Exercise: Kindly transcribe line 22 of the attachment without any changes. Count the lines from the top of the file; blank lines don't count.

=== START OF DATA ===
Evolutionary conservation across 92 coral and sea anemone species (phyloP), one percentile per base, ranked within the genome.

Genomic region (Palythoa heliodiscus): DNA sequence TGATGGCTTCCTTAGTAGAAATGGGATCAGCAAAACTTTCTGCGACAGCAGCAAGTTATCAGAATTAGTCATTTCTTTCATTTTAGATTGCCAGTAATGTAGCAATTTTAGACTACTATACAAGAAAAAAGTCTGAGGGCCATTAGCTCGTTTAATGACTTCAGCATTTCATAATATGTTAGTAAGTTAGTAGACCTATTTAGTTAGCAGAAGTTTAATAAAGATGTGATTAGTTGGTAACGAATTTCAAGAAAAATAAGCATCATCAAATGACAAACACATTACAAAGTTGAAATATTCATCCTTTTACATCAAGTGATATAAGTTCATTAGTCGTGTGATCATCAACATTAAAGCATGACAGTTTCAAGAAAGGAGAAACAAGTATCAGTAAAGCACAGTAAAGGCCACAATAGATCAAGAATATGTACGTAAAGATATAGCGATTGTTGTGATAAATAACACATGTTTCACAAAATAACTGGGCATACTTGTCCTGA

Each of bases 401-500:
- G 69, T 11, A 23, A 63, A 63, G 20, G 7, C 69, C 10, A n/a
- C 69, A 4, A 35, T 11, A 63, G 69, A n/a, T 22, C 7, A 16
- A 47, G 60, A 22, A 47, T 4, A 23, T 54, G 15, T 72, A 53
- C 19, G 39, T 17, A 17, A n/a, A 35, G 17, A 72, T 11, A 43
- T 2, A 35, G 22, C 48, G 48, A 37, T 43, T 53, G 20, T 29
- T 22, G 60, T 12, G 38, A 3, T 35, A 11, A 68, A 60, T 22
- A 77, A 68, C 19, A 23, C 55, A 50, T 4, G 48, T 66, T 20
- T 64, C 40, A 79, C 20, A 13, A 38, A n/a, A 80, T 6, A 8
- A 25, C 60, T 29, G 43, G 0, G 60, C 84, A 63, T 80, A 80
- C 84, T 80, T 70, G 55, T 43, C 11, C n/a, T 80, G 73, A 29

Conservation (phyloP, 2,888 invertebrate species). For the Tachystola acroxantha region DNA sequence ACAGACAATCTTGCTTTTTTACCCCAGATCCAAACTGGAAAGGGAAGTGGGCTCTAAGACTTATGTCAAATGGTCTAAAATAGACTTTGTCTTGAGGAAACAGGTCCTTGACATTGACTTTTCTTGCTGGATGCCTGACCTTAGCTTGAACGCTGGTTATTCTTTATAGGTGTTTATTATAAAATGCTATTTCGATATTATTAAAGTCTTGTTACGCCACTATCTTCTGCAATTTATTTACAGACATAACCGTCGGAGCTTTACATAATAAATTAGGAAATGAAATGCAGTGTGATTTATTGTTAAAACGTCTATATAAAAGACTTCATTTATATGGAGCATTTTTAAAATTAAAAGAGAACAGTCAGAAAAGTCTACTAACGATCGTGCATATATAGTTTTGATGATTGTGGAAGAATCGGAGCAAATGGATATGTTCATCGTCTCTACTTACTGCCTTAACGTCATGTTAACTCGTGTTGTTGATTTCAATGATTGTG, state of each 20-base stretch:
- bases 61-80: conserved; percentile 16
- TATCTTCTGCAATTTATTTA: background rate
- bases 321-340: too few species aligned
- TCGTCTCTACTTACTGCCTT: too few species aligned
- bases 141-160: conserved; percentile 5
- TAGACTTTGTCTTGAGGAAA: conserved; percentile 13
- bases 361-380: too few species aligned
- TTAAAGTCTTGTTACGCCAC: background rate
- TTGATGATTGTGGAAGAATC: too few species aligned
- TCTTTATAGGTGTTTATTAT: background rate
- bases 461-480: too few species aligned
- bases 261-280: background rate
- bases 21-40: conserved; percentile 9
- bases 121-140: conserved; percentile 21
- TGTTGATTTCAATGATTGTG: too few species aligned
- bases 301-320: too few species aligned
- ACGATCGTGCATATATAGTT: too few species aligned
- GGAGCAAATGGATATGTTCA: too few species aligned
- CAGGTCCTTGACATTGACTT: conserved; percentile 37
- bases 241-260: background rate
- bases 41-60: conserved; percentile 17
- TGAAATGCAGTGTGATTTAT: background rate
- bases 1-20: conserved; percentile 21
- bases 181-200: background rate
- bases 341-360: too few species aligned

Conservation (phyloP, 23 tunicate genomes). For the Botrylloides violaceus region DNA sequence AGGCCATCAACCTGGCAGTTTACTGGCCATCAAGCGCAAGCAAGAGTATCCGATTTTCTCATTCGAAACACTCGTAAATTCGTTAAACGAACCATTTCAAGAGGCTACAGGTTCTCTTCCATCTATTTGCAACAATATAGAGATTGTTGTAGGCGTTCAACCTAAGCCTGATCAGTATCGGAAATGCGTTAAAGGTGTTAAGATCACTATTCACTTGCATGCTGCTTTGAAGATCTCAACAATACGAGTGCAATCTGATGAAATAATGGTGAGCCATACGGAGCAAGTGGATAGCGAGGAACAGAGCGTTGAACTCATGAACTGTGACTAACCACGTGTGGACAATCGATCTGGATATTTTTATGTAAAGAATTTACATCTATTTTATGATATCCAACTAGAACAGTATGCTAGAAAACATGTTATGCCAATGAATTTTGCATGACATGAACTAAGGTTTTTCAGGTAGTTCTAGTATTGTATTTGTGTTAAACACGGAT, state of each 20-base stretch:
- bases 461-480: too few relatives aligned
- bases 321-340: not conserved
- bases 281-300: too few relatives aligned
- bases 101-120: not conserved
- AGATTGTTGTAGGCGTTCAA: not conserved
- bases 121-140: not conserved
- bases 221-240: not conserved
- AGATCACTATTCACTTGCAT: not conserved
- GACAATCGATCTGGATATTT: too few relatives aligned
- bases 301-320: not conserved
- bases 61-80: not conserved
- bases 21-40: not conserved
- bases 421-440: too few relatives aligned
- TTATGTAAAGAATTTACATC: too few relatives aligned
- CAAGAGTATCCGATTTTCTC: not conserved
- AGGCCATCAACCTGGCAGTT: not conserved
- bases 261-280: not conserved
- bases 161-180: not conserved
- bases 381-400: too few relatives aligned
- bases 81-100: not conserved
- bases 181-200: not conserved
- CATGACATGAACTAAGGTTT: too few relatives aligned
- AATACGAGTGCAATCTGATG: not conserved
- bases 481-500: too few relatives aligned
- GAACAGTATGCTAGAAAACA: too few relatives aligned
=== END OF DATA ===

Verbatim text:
- TTAAAGTCTTGTTACGCCAC: background rate